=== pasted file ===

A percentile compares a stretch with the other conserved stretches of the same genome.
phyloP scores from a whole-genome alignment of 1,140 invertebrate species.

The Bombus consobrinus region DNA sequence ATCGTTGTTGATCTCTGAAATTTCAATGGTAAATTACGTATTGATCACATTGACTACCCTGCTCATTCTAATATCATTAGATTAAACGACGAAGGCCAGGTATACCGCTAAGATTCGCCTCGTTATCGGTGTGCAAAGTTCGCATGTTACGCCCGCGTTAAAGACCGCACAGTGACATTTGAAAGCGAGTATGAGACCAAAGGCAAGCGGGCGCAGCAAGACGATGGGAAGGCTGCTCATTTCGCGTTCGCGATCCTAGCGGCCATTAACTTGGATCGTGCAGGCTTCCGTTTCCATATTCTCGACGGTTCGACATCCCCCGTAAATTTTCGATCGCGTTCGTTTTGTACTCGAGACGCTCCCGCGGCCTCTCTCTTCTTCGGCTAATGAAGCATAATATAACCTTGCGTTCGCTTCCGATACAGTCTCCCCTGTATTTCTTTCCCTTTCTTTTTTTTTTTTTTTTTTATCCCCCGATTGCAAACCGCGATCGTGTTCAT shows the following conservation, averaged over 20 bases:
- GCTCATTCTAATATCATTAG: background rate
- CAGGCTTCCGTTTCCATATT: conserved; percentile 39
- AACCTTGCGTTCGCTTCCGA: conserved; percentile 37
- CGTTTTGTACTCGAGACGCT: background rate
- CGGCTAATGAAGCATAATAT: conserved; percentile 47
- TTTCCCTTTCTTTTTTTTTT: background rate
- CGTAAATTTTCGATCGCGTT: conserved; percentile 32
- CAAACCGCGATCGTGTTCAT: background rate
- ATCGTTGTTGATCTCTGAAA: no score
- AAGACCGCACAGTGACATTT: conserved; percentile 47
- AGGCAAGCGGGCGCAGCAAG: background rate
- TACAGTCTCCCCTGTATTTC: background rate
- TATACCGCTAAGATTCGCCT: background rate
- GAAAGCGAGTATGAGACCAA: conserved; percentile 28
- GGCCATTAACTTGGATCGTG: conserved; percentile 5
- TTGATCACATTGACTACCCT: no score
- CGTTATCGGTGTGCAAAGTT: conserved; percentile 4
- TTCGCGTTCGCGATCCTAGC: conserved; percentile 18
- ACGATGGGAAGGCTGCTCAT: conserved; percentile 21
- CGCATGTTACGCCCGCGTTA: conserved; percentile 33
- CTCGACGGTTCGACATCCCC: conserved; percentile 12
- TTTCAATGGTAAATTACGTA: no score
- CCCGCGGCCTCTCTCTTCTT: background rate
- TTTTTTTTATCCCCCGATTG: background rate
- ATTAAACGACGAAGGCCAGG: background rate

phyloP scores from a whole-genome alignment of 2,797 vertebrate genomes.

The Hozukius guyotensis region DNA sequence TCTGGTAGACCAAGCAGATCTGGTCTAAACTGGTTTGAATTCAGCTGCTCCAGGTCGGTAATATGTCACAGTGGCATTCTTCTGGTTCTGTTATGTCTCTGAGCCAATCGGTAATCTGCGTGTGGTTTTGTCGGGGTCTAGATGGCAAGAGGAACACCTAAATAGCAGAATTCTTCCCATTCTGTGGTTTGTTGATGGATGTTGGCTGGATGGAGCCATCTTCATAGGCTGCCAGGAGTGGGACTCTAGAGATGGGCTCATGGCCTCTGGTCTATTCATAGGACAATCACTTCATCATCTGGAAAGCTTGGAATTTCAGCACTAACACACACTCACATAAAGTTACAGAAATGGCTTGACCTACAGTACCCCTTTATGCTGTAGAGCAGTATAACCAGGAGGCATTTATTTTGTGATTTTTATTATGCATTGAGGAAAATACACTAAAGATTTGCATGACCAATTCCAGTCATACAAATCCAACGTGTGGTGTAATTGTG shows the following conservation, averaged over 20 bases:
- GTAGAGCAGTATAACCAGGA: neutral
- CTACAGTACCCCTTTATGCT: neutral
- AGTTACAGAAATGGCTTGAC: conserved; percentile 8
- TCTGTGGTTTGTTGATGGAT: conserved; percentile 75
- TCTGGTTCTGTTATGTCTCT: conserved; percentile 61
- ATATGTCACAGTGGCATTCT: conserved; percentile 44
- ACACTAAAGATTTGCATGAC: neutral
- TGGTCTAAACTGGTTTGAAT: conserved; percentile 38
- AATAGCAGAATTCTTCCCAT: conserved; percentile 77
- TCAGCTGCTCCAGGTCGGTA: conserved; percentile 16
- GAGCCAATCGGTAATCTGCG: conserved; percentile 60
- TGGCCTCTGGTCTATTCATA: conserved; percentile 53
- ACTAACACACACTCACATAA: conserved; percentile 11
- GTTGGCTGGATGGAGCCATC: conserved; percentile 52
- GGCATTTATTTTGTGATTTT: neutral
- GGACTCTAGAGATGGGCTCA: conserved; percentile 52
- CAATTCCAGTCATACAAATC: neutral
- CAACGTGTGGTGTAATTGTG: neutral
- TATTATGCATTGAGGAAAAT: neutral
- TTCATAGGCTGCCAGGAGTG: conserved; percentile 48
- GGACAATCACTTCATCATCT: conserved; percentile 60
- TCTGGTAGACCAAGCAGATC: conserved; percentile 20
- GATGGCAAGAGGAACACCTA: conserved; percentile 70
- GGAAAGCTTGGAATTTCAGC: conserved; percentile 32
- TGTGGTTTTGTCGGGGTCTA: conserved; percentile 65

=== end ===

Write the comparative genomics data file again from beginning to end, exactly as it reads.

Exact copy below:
A percentile compares a stretch with the other conserved stretches of the same genome.
phyloP scores from a whole-genome alignment of 1,140 invertebrate species.

The Bombus consobrinus region DNA sequence ATCGTTGTTGATCTCTGAAATTTCAATGGTAAATTACGTATTGATCACATTGACTACCCTGCTCATTCTAATATCATTAGATTAAACGACGAAGGCCAGGTATACCGCTAAGATTCGCCTCGTTATCGGTGTGCAAAGTTCGCATGTTACGCCCGCGTTAAAGACCGCACAGTGACATTTGAAAGCGAGTATGAGACCAAAGGCAAGCGGGCGCAGCAAGACGATGGGAAGGCTGCTCATTTCGCGTTCGCGATCCTAGCGGCCATTAACTTGGATCGTGCAGGCTTCCGTTTCCATATTCTCGACGGTTCGACATCCCCCGTAAATTTTCGATCGCGTTCGTTTTGTACTCGAGACGCTCCCGCGGCCTCTCTCTTCTTCGGCTAATGAAGCATAATATAACCTTGCGTTCGCTTCCGATACAGTCTCCCCTGTATTTCTTTCCCTTTCTTTTTTTTTTTTTTTTTTATCCCCCGATTGCAAACCGCGATCGTGTTCAT shows the following conservation, averaged over 20 bases:
- GCTCATTCTAATATCATTAG: background rate
- CAGGCTTCCGTTTCCATATT: conserved; percentile 39
- AACCTTGCGTTCGCTTCCGA: conserved; percentile 37
- CGTTTTGTACTCGAGACGCT: background rate
- CGGCTAATGAAGCATAATAT: conserved; percentile 47
- TTTCCCTTTCTTTTTTTTTT: background rate
- CGTAAATTTTCGATCGCGTT: conserved; percentile 32
- CAAACCGCGATCGTGTTCAT: background rate
- ATCGTTGTTGATCTCTGAAA: no score
- AAGACCGCACAGTGACATTT: conserved; percentile 47
- AGGCAAGCGGGCGCAGCAAG: background rate
- TACAGTCTCCCCTGTATTTC: background rate
- TATACCGCTAAGATTCGCCT: background rate
- GAAAGCGAGTATGAGACCAA: conserved; percentile 28
- GGCCATTAACTTGGATCGTG: conserved; percentile 5
- TTGATCACATTGACTACCCT: no score
- CGTTATCGGTGTGCAAAGTT: conserved; percentile 4
- TTCGCGTTCGCGATCCTAGC: conserved; percentile 18
- ACGATGGGAAGGCTGCTCAT: conserved; percentile 21
- CGCATGTTACGCCCGCGTTA: conserved; percentile 33
- CTCGACGGTTCGACATCCCC: conserved; percentile 12
- TTTCAATGGTAAATTACGTA: no score
- CCCGCGGCCTCTCTCTTCTT: background rate
- TTTTTTTTATCCCCCGATTG: background rate
- ATTAAACGACGAAGGCCAGG: background rate

phyloP scores from a whole-genome alignment of 2,797 vertebrate genomes.

The Hozukius guyotensis region DNA sequence TCTGGTAGACCAAGCAGATCTGGTCTAAACTGGTTTGAATTCAGCTGCTCCAGGTCGGTAATATGTCACAGTGGCATTCTTCTGGTTCTGTTATGTCTCTGAGCCAATCGGTAATCTGCGTGTGGTTTTGTCGGGGTCTAGATGGCAAGAGGAACACCTAAATAGCAGAATTCTTCCCATTCTGTGGTTTGTTGATGGATGTTGGCTGGATGGAGCCATCTTCATAGGCTGCCAGGAGTGGGACTCTAGAGATGGGCTCATGGCCTCTGGTCTATTCATAGGACAATCACTTCATCATCTGGAAAGCTTGGAATTTCAGCACTAACACACACTCACATAAAGTTACAGAAATGGCTTGACCTACAGTACCCCTTTATGCTGTAGAGCAGTATAACCAGGAGGCATTTATTTTGTGATTTTTATTATGCATTGAGGAAAATACACTAAAGATTTGCATGACCAATTCCAGTCATACAAATCCAACGTGTGGTGTAATTGTG shows the following conservation, averaged over 20 bases:
- GTAGAGCAGTATAACCAGGA: neutral
- CTACAGTACCCCTTTATGCT: neutral
- AGTTACAGAAATGGCTTGAC: conserved; percentile 8
- TCTGTGGTTTGTTGATGGAT: conserved; percentile 75
- TCTGGTTCTGTTATGTCTCT: conserved; percentile 61
- ATATGTCACAGTGGCATTCT: conserved; percentile 44
- ACACTAAAGATTTGCATGAC: neutral
- TGGTCTAAACTGGTTTGAAT: conserved; percentile 38
- AATAGCAGAATTCTTCCCAT: conserved; percentile 77
- TCAGCTGCTCCAGGTCGGTA: conserved; percentile 16
- GAGCCAATCGGTAATCTGCG: conserved; percentile 60
- TGGCCTCTGGTCTATTCATA: conserved; percentile 53
- ACTAACACACACTCACATAA: conserved; percentile 11
- GTTGGCTGGATGGAGCCATC: conserved; percentile 52
- GGCATTTATTTTGTGATTTT: neutral
- GGACTCTAGAGATGGGCTCA: conserved; percentile 52
- CAATTCCAGTCATACAAATC: neutral
- CAACGTGTGGTGTAATTGTG: neutral
- TATTATGCATTGAGGAAAAT: neutral
- TTCATAGGCTGCCAGGAGTG: conserved; percentile 48
- GGACAATCACTTCATCATCT: conserved; percentile 60
- TCTGGTAGACCAAGCAGATC: conserved; percentile 20
- GATGGCAAGAGGAACACCTA: conserved; percentile 70
- GGAAAGCTTGGAATTTCAGC: conserved; percentile 32
- TGTGGTTTTGTCGGGGTCTA: conserved; percentile 65